The Talks series is a ripoff of Googles Hangouts. The election show is a cobranded venture between Facebook, Trehans Newslaundry and NDTV social media, internet media, traditional TV. The buzz is that NDTV put off the BJPs prime ministerial candidate but equally, it may have been Modis known discomfort with interviews where the question paper is not leaked in full. Newslaundry offers to reveal all after the series ends.
Trehan offers a non-invasive, low-decibel alternative to talk show hosts who sound like a Stuka in a power dive. Theres humour, too: After the break, well talk about... no, I wont tell you. And then: Welcome back. You choose your viewing well. It worked with the soft-spoken Arvind Kejriwal, whom she dubbed the Manoj Kumar of politics. Not so with a querulous Mamata Banerjee, who tried to score by disparaging the media. She went on about paid newspapers. Well, actually, she did exactly the same thing with the Stuka of Stukas, Arnab Goswami, whose Mamata interview had a huge exclusive logo hanging over it, as shiny as a gold biscuit. It was 24 hours after the Facebook Talk, but such technicalities need not deter Times Now.
Goswami had a firmer grip on his guest and was able to make her come clean on the Modi question. He was frankly amazed to hear the third front being disparaged as a tea party, a tea break, a lunch break. But a question posed by Trehan about Singur elicited a Silent-Spring-on-speed diatribe about the torture of nature causing global alarming, er, warming. Then Banerjee digressed into a mystifying plan to nurture talent banks which would bring back PIO youth, bearing sacks of black money. No Hangout ever featured such amazing stuff. The copy is better than the original.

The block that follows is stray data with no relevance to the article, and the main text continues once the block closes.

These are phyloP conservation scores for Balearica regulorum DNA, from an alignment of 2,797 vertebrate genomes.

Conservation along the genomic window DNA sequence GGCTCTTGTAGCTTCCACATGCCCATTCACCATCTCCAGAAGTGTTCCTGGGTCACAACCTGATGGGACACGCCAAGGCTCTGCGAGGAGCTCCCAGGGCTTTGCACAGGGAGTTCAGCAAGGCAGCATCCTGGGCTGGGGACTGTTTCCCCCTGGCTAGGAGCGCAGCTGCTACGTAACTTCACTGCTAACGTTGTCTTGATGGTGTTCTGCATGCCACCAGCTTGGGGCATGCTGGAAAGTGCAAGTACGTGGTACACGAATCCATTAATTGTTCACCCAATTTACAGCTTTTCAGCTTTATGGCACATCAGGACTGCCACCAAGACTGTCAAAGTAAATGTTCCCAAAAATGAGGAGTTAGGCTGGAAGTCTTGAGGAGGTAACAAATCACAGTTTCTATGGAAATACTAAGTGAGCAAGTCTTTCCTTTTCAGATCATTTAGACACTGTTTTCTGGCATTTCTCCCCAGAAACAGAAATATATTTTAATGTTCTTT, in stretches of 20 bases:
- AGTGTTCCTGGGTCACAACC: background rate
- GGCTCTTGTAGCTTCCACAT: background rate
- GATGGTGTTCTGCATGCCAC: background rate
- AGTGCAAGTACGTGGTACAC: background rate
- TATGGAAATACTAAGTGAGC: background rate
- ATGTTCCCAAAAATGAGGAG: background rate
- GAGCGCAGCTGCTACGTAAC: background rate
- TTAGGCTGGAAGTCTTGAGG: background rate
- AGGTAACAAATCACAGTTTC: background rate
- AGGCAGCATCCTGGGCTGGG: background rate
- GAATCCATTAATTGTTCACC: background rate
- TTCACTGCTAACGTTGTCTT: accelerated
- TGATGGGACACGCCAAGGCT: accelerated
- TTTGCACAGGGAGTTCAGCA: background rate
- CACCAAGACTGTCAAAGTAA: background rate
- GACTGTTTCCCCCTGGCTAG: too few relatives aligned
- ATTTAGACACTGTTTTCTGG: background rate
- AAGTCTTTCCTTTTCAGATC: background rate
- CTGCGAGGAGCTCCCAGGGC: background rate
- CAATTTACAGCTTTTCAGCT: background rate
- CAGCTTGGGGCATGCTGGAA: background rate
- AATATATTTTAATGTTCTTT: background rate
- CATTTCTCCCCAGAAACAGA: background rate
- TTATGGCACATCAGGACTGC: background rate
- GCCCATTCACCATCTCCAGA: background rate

In another successful ripoff, India News has swiped a programme name from India TV and made it fly, or at least chug. Last year, Chunav Express was a standard India TV election news programme covering the assembly polls. Now, in the hands of India News, it has become a concept programme, in which reporters ride the rails, talk to passengers and try to suss out the coming election. The romance of the rails beats the regular off the beaten track coverage that every election brings, like NDTVs Roadside Republic.
Nothing new here, though. Its a cheat that used to be popular with reporters from the time when their bosses sent them out into the wild rather than to talking heads in the cities. To find out how Jasidih would vote, you took a train that passed through. The passengers would tell you on the way. No need to get off, unless you were sorely inclined.
The cheat is actually hard work you have to work the length of the train to build sample size. And it works only on variegated trains that offer a social spectrum from 1st AC down to the unreserved general compartment. The train that India News took this week was on the Delhi-Simla route and middle class from engine to caboose. Predictably, the passengers were riding a Modi wave. They all got their news from the same TV and internet channels that we journalists watch. When the programme works those long-haul trains with names suggesting youth, sweat and revolution, when its camera reaches the part of the polity that travel cross-country with platform tickets, maybe well see other, more interesting stories emerging.